Living with pain and stiffness in your knee can be physically and emotionally overwhelming. Not only does this pain reduce your quality of life, but the stiffness can prevent you from completing simple tasks each day. Medications may mask the discomfort, but most prescription pain relievers are not recommended for long-term use. Fortunately, a knee replacement surgery can restore the knee joint back to a healthy, functional state. If you will become part of the 600,000 knee replacements performed each year in the United States, use this guide to understand what happens during and after the procedure.
Knee Replacement 101
Most patients who need a knee replacement have severe inflammation and damage to the cartilage of the joints. This damage may stem from arthritis or an injury that causes enormous pain and immobility.
During a knee replacement, surgeons will replace damaged cartilage with artificial pieces to create a healthier and functioning joint surface. Small incisions will be made on both sides of the knee, allowing the surgeon to remove the damaged parts of your joint.
Your surgeon will administer anesthesia before the knee replacement begins. Due to this, you will most likely be required to stay in the hospital the day of the surgery.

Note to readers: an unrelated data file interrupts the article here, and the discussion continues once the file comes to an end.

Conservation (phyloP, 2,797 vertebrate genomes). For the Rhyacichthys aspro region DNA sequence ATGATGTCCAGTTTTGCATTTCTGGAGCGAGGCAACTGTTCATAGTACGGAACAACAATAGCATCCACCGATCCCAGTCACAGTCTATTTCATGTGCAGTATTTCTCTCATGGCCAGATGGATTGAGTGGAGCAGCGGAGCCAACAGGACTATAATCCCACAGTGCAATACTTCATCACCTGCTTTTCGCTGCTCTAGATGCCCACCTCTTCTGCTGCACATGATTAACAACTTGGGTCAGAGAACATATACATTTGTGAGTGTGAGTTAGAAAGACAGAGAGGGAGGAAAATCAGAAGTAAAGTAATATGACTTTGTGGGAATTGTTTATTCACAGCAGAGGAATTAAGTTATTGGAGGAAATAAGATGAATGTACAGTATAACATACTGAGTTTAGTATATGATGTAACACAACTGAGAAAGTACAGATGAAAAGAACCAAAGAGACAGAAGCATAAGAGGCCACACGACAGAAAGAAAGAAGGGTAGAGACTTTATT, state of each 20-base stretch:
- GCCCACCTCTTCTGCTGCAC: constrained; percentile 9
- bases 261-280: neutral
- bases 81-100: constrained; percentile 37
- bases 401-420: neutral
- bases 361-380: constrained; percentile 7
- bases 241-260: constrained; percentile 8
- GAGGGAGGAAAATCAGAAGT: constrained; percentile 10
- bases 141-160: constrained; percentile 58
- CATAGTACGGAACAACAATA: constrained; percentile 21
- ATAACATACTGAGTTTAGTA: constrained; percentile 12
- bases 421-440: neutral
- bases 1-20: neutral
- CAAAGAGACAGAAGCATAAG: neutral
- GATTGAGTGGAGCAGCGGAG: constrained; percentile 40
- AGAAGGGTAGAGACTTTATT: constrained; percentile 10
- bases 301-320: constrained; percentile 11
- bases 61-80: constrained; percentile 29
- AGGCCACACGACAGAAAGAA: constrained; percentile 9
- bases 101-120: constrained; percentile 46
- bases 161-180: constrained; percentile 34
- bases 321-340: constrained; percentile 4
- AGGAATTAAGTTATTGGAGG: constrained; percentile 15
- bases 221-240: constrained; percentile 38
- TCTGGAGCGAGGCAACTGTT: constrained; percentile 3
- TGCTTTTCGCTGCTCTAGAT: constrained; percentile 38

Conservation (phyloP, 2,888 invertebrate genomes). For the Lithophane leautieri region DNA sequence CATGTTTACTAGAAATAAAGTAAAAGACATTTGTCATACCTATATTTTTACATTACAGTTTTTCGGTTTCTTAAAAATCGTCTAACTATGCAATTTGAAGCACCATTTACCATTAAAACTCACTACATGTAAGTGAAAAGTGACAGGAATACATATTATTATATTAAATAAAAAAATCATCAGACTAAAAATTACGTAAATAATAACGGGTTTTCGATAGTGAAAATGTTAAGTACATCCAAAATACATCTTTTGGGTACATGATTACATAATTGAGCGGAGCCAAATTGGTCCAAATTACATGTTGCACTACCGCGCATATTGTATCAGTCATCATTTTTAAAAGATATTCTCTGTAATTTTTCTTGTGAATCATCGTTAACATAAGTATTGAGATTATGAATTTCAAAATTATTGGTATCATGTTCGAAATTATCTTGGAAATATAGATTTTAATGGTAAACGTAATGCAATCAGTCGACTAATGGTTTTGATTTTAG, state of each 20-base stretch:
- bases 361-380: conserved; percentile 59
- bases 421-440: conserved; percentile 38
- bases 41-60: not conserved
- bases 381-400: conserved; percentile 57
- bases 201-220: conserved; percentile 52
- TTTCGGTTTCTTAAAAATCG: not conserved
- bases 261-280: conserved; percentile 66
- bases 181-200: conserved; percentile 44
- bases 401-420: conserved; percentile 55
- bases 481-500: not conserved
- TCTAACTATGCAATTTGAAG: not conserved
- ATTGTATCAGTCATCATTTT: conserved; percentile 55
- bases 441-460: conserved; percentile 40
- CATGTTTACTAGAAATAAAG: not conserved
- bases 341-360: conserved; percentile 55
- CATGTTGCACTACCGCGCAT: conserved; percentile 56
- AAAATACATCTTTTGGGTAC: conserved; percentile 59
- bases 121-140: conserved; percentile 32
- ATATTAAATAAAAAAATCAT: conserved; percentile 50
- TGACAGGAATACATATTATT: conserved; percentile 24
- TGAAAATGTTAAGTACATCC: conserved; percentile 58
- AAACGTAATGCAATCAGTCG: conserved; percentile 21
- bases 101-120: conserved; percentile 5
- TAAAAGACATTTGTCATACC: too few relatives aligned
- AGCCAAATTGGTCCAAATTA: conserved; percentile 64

Most patients will be required to say in the hospital for a few days. This gives your body time to recover from the anesthesia as well as time for your surgeon to evaluate your mobility progress.
Your surgeon and physical therapists will work with you in the hospital, helping you move your new knee joint and walk with and without assistance. Moving your new knee joints after surgery is essential for reducing inflammation and helping you heal in a more efficient manner.
You will also be required to use a CPM, or continuous passive motion, on the knee in the hospital and at home. Designed to keep the knee joint in motion, the CPM machine reduces swelling, prevents the buildup of scar tissue, and decreases stiffness and pain.
After a few days, your surgeon will release you from the hospital. However, working with a physical therapist is imperative to continue with your walking and stretching exercises. Physical therapy will increase your stamina while strengthening your new knee joint to ensure the most effective recovery.
Knee replacement surgery may seem overwhelming, but it is one of the best options for relieving pain and stiffness in the joint. With this guide, you will have a better understanding of the procedure and learn what will be necessary during your recovery. To learn more, contact a company like Orthopaedic Associates Of Rochester.Share
16 February 2017
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